In the ATLAS experiment at the LHC, physicists are looking for rare particle decays that could occur when protons collide. However, these can be proven only indirectly. Muons, which are heavier particles than electrons, play an important role here: When a certain number of muons with a defined energy are revealed, conclusions can be drawn about previous decays and the existence of new particles. This was the basis for the discovery of the Higgs boson in 2012.
To back up their results statistically, the scientists measure and analyze millions of particle tracks – day after day. The more particle collisions they can evaluate, the greater their chances of coming across new findings. For this reason, the LHC accelerator is being upgraded for increasingly higher outputs: A major upgrade of the High Luminosity (HL) LHC is scheduled for 2024.
Muon chambers for the LHC turbo version
“This turbo version will accelerate five times more proton packets than it can today. However, the ATLAS muon system will also have to be retrofitted”, says Hubert Kroha, head of the muon spectrometer group at the MPP. Scientists at the MPI for Physics have therefore developed a new, faster muon chamber type in recent years.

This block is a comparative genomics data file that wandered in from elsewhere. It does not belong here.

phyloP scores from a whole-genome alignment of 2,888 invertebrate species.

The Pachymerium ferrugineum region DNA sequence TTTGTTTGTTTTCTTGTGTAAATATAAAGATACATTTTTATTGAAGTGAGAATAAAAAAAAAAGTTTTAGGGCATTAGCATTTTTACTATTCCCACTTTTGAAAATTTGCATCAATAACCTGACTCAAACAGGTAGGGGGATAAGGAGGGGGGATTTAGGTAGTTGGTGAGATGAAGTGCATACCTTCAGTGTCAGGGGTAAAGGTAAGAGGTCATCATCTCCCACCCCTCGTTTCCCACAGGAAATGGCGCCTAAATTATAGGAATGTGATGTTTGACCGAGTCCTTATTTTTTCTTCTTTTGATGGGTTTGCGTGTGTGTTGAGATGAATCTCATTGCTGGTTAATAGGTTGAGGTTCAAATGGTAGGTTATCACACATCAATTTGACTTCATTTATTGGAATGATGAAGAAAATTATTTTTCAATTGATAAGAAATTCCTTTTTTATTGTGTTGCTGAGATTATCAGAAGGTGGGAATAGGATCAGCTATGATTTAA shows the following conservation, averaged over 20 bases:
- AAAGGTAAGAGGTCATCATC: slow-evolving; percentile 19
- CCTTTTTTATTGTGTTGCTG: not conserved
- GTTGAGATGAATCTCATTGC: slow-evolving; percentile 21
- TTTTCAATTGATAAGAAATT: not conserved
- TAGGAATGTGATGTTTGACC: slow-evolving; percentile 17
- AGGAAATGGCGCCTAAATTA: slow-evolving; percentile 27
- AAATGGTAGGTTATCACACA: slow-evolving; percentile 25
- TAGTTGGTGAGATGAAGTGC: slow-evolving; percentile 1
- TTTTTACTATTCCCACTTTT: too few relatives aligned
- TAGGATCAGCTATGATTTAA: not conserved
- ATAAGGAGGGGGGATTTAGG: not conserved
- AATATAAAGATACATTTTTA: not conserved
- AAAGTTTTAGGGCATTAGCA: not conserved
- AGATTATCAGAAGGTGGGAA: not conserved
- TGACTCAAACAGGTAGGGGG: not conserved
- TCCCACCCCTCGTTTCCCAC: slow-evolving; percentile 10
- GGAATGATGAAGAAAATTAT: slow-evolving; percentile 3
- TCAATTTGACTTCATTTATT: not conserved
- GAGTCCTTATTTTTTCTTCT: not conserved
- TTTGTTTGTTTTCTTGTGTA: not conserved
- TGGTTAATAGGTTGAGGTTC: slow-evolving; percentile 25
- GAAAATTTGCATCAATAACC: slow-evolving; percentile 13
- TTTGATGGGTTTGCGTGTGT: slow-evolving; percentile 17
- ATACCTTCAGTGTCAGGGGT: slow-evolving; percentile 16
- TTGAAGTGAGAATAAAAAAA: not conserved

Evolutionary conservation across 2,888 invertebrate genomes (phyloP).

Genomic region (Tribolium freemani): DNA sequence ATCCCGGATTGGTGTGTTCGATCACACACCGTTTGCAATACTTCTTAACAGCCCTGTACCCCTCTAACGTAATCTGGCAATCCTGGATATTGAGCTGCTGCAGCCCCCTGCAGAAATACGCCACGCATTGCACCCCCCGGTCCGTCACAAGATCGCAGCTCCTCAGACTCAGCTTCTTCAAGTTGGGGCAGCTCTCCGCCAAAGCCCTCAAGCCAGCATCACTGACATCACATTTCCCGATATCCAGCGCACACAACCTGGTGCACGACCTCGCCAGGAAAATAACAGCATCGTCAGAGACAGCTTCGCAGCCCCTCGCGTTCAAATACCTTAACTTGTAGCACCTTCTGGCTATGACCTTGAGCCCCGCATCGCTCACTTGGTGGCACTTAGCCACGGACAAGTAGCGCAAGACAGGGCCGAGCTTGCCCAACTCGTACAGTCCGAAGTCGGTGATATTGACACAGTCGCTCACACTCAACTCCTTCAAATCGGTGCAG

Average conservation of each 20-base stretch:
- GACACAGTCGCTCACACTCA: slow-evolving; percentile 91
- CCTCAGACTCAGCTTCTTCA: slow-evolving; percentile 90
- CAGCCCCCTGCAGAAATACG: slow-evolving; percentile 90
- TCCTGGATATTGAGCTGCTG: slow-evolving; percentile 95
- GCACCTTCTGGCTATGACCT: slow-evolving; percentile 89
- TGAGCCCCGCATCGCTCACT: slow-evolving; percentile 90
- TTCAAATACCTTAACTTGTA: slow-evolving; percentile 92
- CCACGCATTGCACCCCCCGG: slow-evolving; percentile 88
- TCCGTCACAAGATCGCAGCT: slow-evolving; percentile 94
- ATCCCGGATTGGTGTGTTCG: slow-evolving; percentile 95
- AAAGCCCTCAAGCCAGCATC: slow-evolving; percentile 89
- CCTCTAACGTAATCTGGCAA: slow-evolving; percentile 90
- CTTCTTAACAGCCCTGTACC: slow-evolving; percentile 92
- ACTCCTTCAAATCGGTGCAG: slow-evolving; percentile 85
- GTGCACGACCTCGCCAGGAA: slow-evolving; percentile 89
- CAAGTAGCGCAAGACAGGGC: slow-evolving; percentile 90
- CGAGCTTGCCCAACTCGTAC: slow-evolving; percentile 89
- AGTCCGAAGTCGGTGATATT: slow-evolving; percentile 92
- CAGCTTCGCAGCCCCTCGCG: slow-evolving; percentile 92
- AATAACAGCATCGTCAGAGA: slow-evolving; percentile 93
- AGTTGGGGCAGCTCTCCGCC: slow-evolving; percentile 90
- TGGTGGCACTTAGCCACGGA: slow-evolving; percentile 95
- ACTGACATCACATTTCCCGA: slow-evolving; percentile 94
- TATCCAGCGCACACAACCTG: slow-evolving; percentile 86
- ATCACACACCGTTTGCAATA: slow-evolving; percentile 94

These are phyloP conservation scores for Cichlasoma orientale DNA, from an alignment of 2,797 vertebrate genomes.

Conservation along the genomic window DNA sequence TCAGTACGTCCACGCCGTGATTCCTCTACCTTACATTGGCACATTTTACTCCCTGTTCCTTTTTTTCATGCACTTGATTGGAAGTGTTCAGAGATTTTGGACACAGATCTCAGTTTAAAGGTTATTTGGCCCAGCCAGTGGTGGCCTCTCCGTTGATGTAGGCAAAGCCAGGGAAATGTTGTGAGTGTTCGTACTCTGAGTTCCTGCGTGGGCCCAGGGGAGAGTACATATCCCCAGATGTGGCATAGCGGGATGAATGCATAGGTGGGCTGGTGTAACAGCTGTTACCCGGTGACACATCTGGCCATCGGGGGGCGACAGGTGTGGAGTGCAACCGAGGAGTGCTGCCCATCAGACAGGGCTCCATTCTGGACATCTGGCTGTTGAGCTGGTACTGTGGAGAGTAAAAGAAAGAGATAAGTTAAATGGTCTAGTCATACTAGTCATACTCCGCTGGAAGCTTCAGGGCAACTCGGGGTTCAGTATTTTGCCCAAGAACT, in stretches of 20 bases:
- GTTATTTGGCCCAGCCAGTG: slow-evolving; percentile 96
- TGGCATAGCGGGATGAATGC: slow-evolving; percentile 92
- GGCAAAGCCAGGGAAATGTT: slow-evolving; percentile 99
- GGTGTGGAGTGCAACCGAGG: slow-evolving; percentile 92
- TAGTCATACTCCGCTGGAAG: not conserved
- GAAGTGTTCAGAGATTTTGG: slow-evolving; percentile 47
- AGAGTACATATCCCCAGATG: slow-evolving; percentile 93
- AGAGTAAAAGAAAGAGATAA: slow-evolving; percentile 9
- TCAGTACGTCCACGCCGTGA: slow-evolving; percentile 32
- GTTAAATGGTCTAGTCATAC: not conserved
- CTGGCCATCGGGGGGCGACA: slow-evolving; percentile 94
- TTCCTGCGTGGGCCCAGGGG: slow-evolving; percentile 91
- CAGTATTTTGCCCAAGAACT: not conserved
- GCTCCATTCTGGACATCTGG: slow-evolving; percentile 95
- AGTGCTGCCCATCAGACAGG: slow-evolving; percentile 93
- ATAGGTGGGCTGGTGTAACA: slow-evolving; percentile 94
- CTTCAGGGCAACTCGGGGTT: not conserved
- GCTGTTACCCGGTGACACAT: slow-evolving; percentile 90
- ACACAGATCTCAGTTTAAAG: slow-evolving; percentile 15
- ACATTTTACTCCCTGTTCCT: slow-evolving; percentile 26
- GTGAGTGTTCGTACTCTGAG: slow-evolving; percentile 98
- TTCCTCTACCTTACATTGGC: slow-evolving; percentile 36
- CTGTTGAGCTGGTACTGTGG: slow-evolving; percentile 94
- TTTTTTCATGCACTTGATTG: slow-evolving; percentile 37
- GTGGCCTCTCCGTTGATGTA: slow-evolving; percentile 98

“The new generation of instruments are able to read muon signals within only 200 nanoseconds. In other words, four times faster than their predecessors”, explains Kroha. “They can thus process many more events in the same time. The spatial resolution – and thus the measuring accuracy – of the muon impulses is also improved.”
Engineers and scientists are currently mounting eight of these modern chambers. Their higher performance will already come into play in the coming measurement phase (3rd run from 2022 to 2023). Altogether, 100 of these chambers will be built over the next three years at the MPP and universities in the US. They will be integrated into ATLAS during the next long shutdown from 2024 to 2027.
“During this process, the scientists are also replacing the electronics of all existing muon chambers with new and more powerful components”, says Hubert Kroha. “The first chamber with new electronics from the ‘MPP forge’ has just been completed.”